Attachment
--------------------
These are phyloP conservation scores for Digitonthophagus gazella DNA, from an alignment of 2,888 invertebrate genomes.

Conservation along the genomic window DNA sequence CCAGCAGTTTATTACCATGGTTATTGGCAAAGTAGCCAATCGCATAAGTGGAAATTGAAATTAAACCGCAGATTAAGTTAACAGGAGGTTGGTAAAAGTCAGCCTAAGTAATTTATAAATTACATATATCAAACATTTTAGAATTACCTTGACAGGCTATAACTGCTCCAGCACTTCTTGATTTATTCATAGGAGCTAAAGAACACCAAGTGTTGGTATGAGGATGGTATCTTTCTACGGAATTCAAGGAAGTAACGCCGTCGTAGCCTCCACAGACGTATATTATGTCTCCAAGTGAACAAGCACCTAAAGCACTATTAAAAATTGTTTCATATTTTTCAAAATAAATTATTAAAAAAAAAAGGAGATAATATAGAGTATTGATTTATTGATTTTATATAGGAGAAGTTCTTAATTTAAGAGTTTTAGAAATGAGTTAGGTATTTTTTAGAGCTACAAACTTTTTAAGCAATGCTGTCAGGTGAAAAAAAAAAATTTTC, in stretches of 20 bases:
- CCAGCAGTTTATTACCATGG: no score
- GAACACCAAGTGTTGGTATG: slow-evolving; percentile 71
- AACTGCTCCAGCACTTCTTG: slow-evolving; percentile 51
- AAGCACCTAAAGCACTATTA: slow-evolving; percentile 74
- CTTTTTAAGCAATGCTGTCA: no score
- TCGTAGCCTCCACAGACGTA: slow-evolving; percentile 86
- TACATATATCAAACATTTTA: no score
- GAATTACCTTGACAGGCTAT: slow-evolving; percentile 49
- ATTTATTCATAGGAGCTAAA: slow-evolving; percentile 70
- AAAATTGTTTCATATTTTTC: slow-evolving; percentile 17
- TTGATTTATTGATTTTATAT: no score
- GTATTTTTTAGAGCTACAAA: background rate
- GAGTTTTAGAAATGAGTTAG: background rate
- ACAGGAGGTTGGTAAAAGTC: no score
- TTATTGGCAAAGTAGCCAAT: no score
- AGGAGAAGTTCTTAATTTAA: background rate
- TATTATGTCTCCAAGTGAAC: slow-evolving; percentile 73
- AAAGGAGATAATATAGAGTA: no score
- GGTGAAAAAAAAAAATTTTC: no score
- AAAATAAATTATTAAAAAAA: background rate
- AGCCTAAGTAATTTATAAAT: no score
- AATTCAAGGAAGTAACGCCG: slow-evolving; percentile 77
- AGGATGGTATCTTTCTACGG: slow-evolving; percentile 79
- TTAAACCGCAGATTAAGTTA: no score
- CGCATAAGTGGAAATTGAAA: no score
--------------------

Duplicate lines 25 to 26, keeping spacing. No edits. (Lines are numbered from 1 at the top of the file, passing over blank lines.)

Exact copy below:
- AGGATGGTATCTTTCTACGG: slow-evolving; percentile 79
- TTAAACCGCAGATTAAGTTA: no score